The festive Yuletide table with flowers, bayberry candles, and crackers
It was Sister Dear who christened our house “Barky Manor,” because we nearly always had a dog or two running about. In the early 2000s my mother and I decided that she would do Thanksgiving and I would do Christmas: partly because two holiday feasts so close together were too much work for her, and partly because our family was bored with two turkey dinners a month apart.
Three-quarters of the family had dual citizenship, British and American, so roast beef and Yorkshire pudding seemed the logical choice. However, one year Darling Niece informed me that her little family of three were vegetarians. Oho, I thought, and began looking up vegetarian recipes. I found that a chef named Nora had come up with an entire vegetarian Christmas menu—roast beets with walnut sauce, butternut squash risotto, roasted onions with balsamic vinegar, and apple crumble.
That Christmas Day the family blew in, rosy-cheeked from the cold and smiling. Confronted by the sight and aroma of the roast beef and gravy, Yorkshire pudding, roast potatoes, and English peas, the little family forgot they were vegetarians and began eating the traditional dishes with enthusiasm. The omnivores, meanwhile, enchanted by the butternut squash risotto, roasted onions, and roasted beets, also switched gears. Good thing, too, as otherwise we’d have wound up short.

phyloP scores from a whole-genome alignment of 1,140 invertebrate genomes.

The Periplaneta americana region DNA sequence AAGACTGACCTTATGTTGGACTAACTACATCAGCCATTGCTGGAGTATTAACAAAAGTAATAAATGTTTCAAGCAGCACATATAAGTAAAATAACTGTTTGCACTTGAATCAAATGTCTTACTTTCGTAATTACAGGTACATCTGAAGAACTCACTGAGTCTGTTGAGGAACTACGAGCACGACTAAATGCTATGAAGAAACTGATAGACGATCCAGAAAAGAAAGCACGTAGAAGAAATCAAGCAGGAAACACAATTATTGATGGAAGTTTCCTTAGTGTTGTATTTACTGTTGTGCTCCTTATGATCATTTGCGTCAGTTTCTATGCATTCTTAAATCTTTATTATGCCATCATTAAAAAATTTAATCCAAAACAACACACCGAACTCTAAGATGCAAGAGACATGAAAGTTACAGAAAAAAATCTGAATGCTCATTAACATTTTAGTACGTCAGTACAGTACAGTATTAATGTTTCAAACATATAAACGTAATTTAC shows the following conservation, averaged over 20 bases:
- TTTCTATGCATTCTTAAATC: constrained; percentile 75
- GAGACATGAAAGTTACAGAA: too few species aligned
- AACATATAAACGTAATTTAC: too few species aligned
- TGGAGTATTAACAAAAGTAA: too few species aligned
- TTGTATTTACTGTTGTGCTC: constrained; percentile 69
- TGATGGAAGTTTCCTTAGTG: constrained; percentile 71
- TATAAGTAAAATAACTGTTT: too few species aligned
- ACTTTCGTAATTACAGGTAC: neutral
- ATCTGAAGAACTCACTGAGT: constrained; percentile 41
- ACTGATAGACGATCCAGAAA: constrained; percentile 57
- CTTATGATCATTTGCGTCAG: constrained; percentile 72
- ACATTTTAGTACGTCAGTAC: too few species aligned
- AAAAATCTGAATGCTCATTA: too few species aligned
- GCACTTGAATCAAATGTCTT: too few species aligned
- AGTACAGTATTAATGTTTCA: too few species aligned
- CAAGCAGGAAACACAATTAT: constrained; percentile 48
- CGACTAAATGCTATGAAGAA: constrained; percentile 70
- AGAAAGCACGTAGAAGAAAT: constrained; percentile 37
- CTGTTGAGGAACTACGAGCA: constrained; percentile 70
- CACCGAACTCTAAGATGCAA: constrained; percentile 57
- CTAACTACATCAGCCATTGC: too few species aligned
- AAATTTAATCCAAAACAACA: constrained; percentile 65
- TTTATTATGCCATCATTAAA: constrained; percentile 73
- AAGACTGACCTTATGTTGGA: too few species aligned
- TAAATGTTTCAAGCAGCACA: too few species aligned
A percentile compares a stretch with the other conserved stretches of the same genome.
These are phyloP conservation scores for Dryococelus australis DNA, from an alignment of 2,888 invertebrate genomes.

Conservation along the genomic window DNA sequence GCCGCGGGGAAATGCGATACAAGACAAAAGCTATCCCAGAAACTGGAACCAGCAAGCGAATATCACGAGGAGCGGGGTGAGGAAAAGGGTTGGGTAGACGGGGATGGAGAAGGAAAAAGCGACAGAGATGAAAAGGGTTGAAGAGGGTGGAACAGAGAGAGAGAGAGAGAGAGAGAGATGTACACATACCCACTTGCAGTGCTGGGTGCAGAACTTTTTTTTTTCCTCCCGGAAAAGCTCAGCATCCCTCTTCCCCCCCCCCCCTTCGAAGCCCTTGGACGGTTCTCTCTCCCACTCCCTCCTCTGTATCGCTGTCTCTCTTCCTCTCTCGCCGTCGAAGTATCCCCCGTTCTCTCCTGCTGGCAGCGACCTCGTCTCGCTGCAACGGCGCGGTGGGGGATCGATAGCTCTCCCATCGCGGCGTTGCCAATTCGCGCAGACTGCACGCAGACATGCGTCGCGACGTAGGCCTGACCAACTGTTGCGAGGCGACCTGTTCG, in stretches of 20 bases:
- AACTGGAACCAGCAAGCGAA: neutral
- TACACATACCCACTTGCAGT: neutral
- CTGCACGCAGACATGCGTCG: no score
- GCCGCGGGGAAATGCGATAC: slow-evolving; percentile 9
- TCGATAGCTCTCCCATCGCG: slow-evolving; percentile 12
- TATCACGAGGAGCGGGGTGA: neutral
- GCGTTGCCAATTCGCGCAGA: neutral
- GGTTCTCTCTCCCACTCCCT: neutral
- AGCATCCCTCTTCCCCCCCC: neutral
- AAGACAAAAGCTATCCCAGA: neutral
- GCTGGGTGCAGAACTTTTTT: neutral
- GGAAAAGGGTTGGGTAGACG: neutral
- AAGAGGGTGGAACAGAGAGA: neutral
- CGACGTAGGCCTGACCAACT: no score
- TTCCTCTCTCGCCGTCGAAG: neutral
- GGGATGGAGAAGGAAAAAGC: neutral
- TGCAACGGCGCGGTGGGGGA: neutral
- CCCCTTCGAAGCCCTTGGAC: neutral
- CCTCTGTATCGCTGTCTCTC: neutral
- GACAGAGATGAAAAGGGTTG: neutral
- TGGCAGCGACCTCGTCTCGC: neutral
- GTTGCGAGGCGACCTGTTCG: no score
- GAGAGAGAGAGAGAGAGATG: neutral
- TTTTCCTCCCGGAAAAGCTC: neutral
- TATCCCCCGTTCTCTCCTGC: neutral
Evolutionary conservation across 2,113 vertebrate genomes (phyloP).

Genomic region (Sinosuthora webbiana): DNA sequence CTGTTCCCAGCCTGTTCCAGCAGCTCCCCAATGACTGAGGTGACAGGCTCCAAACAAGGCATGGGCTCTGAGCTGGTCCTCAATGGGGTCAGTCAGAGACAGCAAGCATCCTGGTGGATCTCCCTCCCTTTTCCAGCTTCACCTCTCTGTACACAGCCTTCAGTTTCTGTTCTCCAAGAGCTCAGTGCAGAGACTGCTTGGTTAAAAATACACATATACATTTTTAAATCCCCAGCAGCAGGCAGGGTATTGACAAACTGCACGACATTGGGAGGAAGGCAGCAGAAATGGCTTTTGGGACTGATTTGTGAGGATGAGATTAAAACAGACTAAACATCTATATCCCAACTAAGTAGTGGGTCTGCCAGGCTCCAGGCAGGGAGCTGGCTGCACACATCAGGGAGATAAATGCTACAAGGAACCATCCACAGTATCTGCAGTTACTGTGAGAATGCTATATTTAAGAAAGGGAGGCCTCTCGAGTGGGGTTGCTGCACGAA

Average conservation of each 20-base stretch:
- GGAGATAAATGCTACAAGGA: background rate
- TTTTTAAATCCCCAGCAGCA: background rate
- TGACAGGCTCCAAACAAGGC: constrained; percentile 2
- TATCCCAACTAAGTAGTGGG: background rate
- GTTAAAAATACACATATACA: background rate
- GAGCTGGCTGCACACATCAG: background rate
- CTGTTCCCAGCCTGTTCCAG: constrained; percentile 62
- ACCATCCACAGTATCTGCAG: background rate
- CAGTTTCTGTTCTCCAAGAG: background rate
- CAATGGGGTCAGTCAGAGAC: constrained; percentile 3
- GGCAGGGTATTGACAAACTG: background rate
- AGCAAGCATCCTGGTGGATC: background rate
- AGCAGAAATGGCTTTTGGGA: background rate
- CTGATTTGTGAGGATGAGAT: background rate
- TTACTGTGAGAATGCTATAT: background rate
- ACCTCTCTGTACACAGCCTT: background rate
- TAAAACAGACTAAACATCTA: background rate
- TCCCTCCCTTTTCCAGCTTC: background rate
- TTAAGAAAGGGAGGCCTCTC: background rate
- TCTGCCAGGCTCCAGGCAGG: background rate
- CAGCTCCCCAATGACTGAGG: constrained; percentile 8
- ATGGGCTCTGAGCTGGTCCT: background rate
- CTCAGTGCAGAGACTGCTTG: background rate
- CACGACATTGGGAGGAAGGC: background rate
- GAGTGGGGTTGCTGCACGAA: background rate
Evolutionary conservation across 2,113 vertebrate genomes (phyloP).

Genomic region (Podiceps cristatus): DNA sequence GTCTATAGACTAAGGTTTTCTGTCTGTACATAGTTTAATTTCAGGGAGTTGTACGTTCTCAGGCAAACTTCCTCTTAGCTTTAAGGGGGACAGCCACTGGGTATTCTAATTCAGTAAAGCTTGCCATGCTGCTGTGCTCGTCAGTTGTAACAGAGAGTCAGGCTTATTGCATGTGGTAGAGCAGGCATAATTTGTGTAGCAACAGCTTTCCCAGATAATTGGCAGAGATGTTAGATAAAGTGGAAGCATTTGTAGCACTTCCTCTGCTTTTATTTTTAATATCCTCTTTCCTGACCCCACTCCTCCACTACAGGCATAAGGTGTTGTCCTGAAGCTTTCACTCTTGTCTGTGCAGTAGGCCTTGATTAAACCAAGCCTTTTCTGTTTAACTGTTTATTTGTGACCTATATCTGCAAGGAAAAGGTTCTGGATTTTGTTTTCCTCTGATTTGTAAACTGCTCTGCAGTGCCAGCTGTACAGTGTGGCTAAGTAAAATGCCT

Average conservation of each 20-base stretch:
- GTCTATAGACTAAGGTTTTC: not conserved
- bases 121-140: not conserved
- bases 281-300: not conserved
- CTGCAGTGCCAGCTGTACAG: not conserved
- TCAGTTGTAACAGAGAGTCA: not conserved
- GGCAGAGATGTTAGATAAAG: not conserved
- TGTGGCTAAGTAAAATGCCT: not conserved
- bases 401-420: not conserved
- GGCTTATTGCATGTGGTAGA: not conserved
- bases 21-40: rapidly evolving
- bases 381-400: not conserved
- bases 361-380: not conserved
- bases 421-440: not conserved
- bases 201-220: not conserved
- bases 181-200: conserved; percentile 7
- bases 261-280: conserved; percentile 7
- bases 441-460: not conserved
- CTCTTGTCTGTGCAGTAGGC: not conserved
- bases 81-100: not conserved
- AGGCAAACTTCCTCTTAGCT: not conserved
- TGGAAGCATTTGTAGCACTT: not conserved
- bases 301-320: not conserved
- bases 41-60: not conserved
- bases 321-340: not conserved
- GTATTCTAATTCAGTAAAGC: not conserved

However, the Christmas pudding, encircled by blue flames and borne into the darkened dining room, was a hit with both vegetarians and omnivores. Sadly, I couldn’t use the traditional pudding charms of a sixpence, a ring, and a thimble because one guest objected to them. She’d nearly broken a tooth at age seven when she bit into a serving of pudding and encountered a sixpence.
The first year that our daughter-in-law’s parents attended our Christmas dinner was a revelation to them. Being Jewish, they’d never been to a Yuletide dinner before—they’d always planned a nice vacation in a warm country for that time of year. However, they were so enraptured by the omnivores’ menu, the children and dogs running around, and the paper crowns, prizes, and idiotic jokes that popped out of the Christmas crackers, that thereafter they planned their winter vacation for early December.
One peculiar feature of our last few years at Barky Manor was that we invariably forgot to serve the yellow vegetable, a mixture of diced carrots, parsnips, and rutabaga, tossed with olive oil and baked. My husband and I were then faced with glumly eating it until New Year’s.
I miss the craziness of Christmas Day at Barky Manor. There was so much noise from the children, dogs, and grownups who’d imbibed rather too much wine that we sometimes mixed up the Christmas presents, with the result that grown-ups were surprised at receiving beanbags and children equally surprised at receiving presents intended for grownups.
Christmas isn’t nearly as much fun now, but at least we have the memories and the photographs of Christmases past.